Find your child's inner motivation and passion.
Do this by developing lifelong skills and talent that brings real value to others.
Once your child's passion is triggered, they'll be fueled with excitement and energized to take control of their own future.
Visualize your child at age 18 with multiple opportunities because they have a portfolio filled with passion-filled hours spent on developing and showcasing true talent in at least one chosen field.
We'll teach you how to use your child's academics, family environment, and developing skills to create talent that brings real value to others.
It begins with igniting a passion. We will show you how you can do that.
To find your child's passion and develop deep motivation, here's how it works:
We've outlined 5 unique pillars below.
If you have a child between the ages of around 12 to 14, start with Pillar #1. At this age, they rely on their parents' input and often need one-on-one guidance. The more self-sufficient child can skip this Pillar.
Whether you follow the Pillars in order, or choose the one that most intrigues you, you will find that adopting just one idea from each Pillar will put your child years ahead of his peers and on the path to success and loaded with motivation.
The more Pillars you follow and ideas you implement, the faster your child will move through his success path. Remember, we're providing you with ideas and resources for your child to 1.) start with an interest, 2.) put it through the "does this make sense for our family" test, 3.) find ways to free up your child to grow this interest into true talent development and 4.) showcase his work. By the time he's 18, he'll have a clear idea of what the next five years will look like for him.
You will find that your child will surround himself with quality people who are his mentors and cheerleaders. He'll be challenged, valued, stretched... everything you would have hoped for to get through what you expected to be his "troubled teens" you will have, and so much more. He'll bypass those troubling years.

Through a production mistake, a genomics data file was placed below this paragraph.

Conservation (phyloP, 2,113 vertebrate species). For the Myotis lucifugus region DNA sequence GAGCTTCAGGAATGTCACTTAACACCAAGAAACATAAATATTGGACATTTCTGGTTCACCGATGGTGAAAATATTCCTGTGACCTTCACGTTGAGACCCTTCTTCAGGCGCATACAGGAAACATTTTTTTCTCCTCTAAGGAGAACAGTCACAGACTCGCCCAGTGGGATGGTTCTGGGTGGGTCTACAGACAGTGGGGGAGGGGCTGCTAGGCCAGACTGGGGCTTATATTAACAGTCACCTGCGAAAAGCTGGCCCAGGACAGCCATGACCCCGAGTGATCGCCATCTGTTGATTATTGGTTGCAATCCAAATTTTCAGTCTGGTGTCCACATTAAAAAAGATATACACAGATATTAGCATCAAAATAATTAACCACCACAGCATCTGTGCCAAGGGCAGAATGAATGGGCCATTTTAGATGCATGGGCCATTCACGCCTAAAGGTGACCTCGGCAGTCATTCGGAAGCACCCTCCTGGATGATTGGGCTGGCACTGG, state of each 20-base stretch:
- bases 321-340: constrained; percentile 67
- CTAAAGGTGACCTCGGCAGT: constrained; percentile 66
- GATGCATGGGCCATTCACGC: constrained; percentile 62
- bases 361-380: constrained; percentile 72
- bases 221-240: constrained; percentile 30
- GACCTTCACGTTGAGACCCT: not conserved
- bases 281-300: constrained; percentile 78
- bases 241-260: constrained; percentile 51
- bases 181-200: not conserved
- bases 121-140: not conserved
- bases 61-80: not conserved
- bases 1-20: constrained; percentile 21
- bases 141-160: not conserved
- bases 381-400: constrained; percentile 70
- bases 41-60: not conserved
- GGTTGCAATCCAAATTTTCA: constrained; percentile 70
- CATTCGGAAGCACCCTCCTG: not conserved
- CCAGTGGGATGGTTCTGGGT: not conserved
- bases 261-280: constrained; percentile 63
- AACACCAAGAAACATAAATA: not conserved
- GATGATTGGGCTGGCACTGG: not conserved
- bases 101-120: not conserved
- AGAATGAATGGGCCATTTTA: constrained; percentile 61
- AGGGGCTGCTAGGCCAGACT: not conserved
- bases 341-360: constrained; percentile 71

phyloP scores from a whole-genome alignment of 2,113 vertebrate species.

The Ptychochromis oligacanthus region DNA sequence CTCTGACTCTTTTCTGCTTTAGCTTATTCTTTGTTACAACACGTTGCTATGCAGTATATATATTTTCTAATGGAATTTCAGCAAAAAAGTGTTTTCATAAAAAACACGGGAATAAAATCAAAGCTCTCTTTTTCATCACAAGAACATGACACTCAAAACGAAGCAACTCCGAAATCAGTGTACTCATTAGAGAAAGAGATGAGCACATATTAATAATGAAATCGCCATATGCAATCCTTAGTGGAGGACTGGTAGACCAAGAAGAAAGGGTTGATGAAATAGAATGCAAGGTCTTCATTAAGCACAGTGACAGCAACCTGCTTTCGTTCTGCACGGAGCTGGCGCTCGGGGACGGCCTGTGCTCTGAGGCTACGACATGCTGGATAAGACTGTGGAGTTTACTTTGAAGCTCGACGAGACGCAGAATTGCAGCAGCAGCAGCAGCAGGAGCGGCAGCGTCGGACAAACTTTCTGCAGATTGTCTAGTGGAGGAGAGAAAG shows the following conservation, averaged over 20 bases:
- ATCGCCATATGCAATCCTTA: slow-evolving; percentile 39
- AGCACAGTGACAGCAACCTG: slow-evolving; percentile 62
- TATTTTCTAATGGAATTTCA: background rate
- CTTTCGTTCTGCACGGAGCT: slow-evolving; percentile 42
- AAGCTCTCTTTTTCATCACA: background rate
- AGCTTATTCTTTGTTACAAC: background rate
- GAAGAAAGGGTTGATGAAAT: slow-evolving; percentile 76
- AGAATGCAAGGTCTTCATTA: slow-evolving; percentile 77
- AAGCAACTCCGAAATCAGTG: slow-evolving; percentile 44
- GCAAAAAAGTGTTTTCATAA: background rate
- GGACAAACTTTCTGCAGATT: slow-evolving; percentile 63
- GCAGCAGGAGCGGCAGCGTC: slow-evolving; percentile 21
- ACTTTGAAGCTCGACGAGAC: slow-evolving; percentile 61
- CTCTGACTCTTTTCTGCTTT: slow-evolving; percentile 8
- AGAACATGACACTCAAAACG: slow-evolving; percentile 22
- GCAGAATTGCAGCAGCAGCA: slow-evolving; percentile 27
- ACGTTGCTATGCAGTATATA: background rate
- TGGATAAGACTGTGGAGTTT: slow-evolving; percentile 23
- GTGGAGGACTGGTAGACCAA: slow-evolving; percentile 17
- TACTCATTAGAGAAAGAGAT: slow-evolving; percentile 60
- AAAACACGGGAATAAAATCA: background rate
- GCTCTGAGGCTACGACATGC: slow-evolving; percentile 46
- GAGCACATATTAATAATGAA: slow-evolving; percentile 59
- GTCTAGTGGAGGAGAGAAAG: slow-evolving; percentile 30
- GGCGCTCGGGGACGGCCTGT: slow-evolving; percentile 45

How do you find your child's interests? Start below!
PILLAR #1: IGNITE YOUR CHILD'S INNER MOTIVATION & PASSION
We'll help you identify your child's interests using your family's environment and goals. You'll be surprised at what gold you have right under your own roof.
PILLAR #2: SHOWCASE YOUR CHILD'S REAL VALUE
We'll teach you how to have your child act out their talent in a way that gives value to others.
Watch their Self-Esteem SOAR while helping other people.
PILLAR #3: BREAK AWAY FROM THE PACK
Talent-building involves decomposing broad ability into smaller skill sets and merging skills from other fields. Your child won't be spending time on meaningless activities like many of his peers.
Watch their Portfolio GROW.
PILLAR #4: FIND YOUR CHILD'S INNER FIRE EARLY
They will have full-blown marketable talent by the time they're 16, not 26.
Watch them enjoy High-Quality Friendships and NAIL their career path.
PILLAR #5: STEAL BACK YOUR CHILD'S TIME
Learn how to make your child's curriculum or online school feed their talent rather be enslaved by it.
Education becomes relevant!
We're Jonathan and Renee Harris.
Our background began as most couples do when they marry in the 90's: man meets woman, both have degrees, both have debt.
Man is unfulfilled in his career and woman wonders if her degree is even useful since she plans to stay home with the kids.
We both enjoyed college and we stuck with where our degrees brought us, at first. Jonathan entered the tech field while Renee taught middle school and adult night school for a couple of years.
Fourteen years and seven babies later, we started to think outside the box. We re-thought how we home educated our children. We thought about their future and how we wanted them to enter it pursuing something they loved. We even changed our own trajectory and began our own business selling handcrafted skin care online.
His time freed up from tech work, Jonathan began to earnestly look for ways to make the standard educational time more productive and worthwhile. His fear was that we were going to spend so much time perfecting educational details and still wind up getting to where we really didn’t want to be.